Many community college students transfer to four-year institutions. Be prepared to make a swift and easy transfer with these articles. Determine the most transfer-friendly universities, learn why some 4-year schools are limiting transfer students, and get tips on ensuring your credits go with you.
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One out of 10 community college students lose their credits when they transfer to a four-year university. Don't become one of these statistics, and learn how to ensure your hard-earned credits are transferred.
A recent study shows that one out of every ten community college students lose nearly all of their credits upon transferring to a four-year institution. In fact, just 58 percent of students who being their studies at a two-year institution report having more than 90 percent of their credits transferring to a baccalaureate program at a four-year college or university. As a result, a large number of students who dream of obtaining an undergraduate degree never get one because the credits they worked so hard to obtain do not count at their new school.
An Uphill Battle
Students who begin their post-secondary education at a community college are already less likely to graduate with a bachelor’s degree than their peers who begin study at a four-year institution. This is not to say that community colleges are somehow failing their students, rather, it is most likely life events that curtail a student’s educational aspirations. Family issues, financial difficulties, or changes in job or childcare availability are just a few common issues that force community college students to put their studies on hold. Unfortunately, the already narrow likelihood that a student will get a bachelor’s degree is further diminished when they take a break from school to attend to life’s pressing issues.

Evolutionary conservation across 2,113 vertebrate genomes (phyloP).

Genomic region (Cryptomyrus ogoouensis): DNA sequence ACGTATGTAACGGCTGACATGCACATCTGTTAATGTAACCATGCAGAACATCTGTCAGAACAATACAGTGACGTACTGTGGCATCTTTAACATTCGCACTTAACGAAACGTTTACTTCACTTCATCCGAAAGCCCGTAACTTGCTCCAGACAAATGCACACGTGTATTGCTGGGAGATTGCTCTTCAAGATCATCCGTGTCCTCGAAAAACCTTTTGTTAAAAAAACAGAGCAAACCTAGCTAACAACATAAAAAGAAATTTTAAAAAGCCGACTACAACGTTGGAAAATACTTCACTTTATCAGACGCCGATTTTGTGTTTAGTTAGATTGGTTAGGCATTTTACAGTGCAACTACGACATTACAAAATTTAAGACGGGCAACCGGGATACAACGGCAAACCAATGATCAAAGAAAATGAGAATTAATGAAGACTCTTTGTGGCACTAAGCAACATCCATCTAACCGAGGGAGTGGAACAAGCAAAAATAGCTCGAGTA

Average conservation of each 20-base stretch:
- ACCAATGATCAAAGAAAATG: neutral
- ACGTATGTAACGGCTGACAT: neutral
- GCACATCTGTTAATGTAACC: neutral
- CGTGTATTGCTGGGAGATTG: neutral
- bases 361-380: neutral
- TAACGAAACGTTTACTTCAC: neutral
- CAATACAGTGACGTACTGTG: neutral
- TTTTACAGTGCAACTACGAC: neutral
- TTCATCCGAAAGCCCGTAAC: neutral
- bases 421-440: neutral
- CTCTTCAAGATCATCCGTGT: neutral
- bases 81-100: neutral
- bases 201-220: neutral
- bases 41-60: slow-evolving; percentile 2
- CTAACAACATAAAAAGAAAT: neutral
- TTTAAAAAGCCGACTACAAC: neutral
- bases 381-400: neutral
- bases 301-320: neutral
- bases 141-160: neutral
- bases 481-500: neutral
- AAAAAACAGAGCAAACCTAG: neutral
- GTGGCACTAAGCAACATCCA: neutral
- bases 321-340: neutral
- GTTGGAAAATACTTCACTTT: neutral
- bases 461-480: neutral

Even when students are able to stick with it and collect enough credits to transfer, they often discover that many of their credits will not be counted at their new school.
Utilize our advice and practical tips for students interested in transferring community college credits to a four-year university.
Many college students are getting their start at community colleges today, providing a cost-effective path to four-year degree program. However, the plan only works if all those credits earned at the community college successfully transfer to the four-year degree program. To ensure the transfer process works properly, students must plan in advance for the transition from one school to the next. We have 10 tips to help students make the community college transfer process as smooth as possible.
Look for Articulation Agreements
Articulation agreements are transfer agreements between two and four-year schools. According to The College Insider, these articulation agreements may even guarantee admission into the four-year school if students meet course and GPA requirements. When formal agreements are in place, there is no worry over which course credits will transfer and which ones won’t. The program is clearly laid out ahead of time, making the transfer process smooth sailing for students.
Find Your Area of Interest
Community college is a budget-friendly place to explore various fields of study before heading to a four-year institution. Students who use their first two years at community college to identify their major will be that much farther along when they move to the next level. At the same time, students are fulfilling undergraduate requirements at the community college, so they can move directly into their major area of study when they move to the four-year school – and the higher tuition prices.
Students should begin the transfer process as early as
The reverse transfer is growing exponentially in popularity. This is a more and more common new policy among many institutions to allow transfer of credits from four-year universities to community colleges. Why is it done, and who benefits from the policy?
Many community colleges across the country have transfer agreements with four-year schools, which allow students to easily transfer credits from the community college level and apply them toward a four-year degree program. Now, a whole new type of program is cropping up among two and four-year schools from coast to coast. Instead of transferring credits from community colleges to universities, schools are now allowing agreeing to reverse transfers, which allow students to take credits from their four-year institution and apply them to their community college degree.
The Reverse Transfer System is Introduced